Palestinian factions Fatah and Hamas missed a major deadline in their reconciliation bid by failing to transfer power in the Gaza Strip. Sunday had been the deadline for the handover a decade after Hamas seized power in the Palestinian enclave in a near civil war with Palestinian Authority (PA) President Mahmud Abbas's Fatah, based in the occupied West Bank.
Abbas met with Egyptian President Abdel-Fattah el-Sissi in Cairo on Monday to discuss "joint action" against U.S. President Donald Trump's Jerusalem move, the PA Wafa news agency reported. According to a written statement from the Egyptian presidency, the two leaders emphasized the importance of Palestinian reconciliation as a "strategic option" in the face of the U.S. decision to recognize Jerusalem as the capital of Israel, as reported by Anadolu Agency (AA).
Trump's declaration of Jerusalem as Israel's capital has further complicated an already difficult attempt to transfer power in Gaza from Hamas back to the PA.An Egyptian-brokered agreement in early October originally set a Dec. 1 deadline for full transfer of power back to the PA, although that was later pushed back to Dec. 10.
Multiple previous reconciliation attempts have failed since Hamas seized control of Gaza in 2007. The Cairo deal signed last month is aimed at ending the decade-long feud between Fatah and Hamas. Hamas has controlled the Gaza Strip since seizing it in 2007 in a near civil war with Fatah, leaving Palestinians with two separate administrations.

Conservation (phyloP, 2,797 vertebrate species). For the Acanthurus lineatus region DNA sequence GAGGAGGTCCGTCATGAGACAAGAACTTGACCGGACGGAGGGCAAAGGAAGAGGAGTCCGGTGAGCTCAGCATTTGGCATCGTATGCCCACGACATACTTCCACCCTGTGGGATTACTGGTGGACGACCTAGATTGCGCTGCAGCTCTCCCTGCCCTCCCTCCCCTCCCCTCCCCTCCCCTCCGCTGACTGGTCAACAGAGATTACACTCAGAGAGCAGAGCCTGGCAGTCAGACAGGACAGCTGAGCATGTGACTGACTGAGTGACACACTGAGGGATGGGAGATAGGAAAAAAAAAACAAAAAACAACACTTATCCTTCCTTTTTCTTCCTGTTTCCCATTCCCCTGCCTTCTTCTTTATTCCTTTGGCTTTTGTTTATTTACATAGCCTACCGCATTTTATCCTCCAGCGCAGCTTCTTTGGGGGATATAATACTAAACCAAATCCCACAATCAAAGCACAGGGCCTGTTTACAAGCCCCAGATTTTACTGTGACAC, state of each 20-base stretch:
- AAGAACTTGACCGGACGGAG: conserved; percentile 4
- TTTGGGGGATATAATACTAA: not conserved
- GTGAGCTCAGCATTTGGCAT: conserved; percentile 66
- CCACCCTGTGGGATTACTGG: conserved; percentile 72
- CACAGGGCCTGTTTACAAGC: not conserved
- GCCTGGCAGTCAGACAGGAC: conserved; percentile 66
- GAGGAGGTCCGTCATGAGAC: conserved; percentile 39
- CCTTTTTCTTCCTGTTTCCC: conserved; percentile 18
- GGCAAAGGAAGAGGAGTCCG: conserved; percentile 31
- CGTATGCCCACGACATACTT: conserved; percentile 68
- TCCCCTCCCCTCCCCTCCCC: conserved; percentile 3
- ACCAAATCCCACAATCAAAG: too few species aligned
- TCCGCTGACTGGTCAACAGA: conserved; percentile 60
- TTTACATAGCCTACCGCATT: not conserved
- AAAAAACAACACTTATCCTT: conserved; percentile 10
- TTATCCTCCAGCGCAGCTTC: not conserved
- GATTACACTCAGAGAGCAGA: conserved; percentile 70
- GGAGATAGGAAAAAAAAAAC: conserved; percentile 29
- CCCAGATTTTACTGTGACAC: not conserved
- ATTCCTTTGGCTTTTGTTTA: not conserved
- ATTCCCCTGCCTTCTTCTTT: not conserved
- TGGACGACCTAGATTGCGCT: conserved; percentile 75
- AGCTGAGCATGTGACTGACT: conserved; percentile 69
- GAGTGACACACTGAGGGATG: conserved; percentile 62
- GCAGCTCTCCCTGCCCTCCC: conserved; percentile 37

A first deadline under the accord was met, with Hamas handing control of Gaza's borders to the PA on Nov. 1. But more difficult issues remain, and a number of previous attempts at reconciliation have failed.All institutions and public schools shut down in the Gaza Strip yesterday as Hamas-affiliated employees demanded that the PA government pay their salaries. The employee issue is one of the major sticking points along with the future of Hamas's militant force in a decade of failed reconciliation attempts between the two sides. Abbas has refused to add around 40,000 Hamas bureaucrats to his government's already bloated payroll, while Hamas is unwilling to leave the employees jobless.